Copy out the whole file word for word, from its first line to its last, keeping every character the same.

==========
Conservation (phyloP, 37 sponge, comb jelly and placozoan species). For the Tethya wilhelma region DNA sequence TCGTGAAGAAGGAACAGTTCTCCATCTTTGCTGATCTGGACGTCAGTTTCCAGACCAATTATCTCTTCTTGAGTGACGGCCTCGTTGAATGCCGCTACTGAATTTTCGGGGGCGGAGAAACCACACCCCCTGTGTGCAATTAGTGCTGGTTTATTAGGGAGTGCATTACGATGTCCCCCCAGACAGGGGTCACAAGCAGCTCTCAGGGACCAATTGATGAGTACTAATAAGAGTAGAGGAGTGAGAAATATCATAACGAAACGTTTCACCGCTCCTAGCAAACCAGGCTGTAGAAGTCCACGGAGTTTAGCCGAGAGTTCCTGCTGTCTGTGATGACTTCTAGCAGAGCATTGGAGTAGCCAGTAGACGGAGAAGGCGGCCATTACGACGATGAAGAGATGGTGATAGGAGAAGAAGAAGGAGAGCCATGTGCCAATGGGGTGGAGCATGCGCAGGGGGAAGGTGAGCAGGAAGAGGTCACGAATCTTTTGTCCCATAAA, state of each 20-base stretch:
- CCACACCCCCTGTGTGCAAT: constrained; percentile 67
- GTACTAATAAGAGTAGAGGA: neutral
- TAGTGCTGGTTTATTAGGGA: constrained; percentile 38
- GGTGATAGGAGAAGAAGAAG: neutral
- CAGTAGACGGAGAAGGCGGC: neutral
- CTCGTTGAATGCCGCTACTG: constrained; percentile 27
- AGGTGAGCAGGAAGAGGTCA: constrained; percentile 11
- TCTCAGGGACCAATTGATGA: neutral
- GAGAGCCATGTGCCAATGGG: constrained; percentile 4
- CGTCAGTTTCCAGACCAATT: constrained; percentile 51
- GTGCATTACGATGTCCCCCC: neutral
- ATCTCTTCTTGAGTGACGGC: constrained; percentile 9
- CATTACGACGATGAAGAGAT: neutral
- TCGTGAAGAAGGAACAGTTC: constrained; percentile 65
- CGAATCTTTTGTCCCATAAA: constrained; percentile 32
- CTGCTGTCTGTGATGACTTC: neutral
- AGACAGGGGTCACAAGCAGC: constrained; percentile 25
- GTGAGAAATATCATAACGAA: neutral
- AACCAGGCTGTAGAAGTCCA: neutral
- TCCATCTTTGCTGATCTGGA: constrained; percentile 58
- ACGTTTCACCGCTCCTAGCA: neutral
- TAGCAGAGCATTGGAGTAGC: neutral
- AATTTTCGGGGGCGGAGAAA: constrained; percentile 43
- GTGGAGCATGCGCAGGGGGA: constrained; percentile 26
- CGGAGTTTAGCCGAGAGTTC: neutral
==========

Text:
Conservation (phyloP, 37 sponge, comb jelly and placozoan species). For the Tethya wilhelma region DNA sequence TCGTGAAGAAGGAACAGTTCTCCATCTTTGCTGATCTGGACGTCAGTTTCCAGACCAATTATCTCTTCTTGAGTGACGGCCTCGTTGAATGCCGCTACTGAATTTTCGGGGGCGGAGAAACCACACCCCCTGTGTGCAATTAGTGCTGGTTTATTAGGGAGTGCATTACGATGTCCCCCCAGACAGGGGTCACAAGCAGCTCTCAGGGACCAATTGATGAGTACTAATAAGAGTAGAGGAGTGAGAAATATCATAACGAAACGTTTCACCGCTCCTAGCAAACCAGGCTGTAGAAGTCCACGGAGTTTAGCCGAGAGTTCCTGCTGTCTGTGATGACTTCTAGCAGAGCATTGGAGTAGCCAGTAGACGGAGAAGGCGGCCATTACGACGATGAAGAGATGGTGATAGGAGAAGAAGAAGGAGAGCCATGTGCCAATGGGGTGGAGCATGCGCAGGGGGAAGGTGAGCAGGAAGAGGTCACGAATCTTTTGTCCCATAAA, state of each 20-base stretch:
- CCACACCCCCTGTGTGCAAT: constrained; percentile 67
- GTACTAATAAGAGTAGAGGA: neutral
- TAGTGCTGGTTTATTAGGGA: constrained; percentile 38
- GGTGATAGGAGAAGAAGAAG: neutral
- CAGTAGACGGAGAAGGCGGC: neutral
- CTCGTTGAATGCCGCTACTG: constrained; percentile 27
- AGGTGAGCAGGAAGAGGTCA: constrained; percentile 11
- TCTCAGGGACCAATTGATGA: neutral
- GAGAGCCATGTGCCAATGGG: constrained; percentile 4
- CGTCAGTTTCCAGACCAATT: constrained; percentile 51
- GTGCATTACGATGTCCCCCC: neutral
- ATCTCTTCTTGAGTGACGGC: constrained; percentile 9
- CATTACGACGATGAAGAGAT: neutral
- TCGTGAAGAAGGAACAGTTC: constrained; percentile 65
- CGAATCTTTTGTCCCATAAA: constrained; percentile 32
- CTGCTGTCTGTGATGACTTC: neutral
- AGACAGGGGTCACAAGCAGC: constrained; percentile 25
- GTGAGAAATATCATAACGAA: neutral
- AACCAGGCTGTAGAAGTCCA: neutral
- TCCATCTTTGCTGATCTGGA: constrained; percentile 58
- ACGTTTCACCGCTCCTAGCA: neutral
- TAGCAGAGCATTGGAGTAGC: neutral
- AATTTTCGGGGGCGGAGAAA: constrained; percentile 43
- GTGGAGCATGCGCAGGGGGA: constrained; percentile 26
- CGGAGTTTAGCCGAGAGTTC: neutral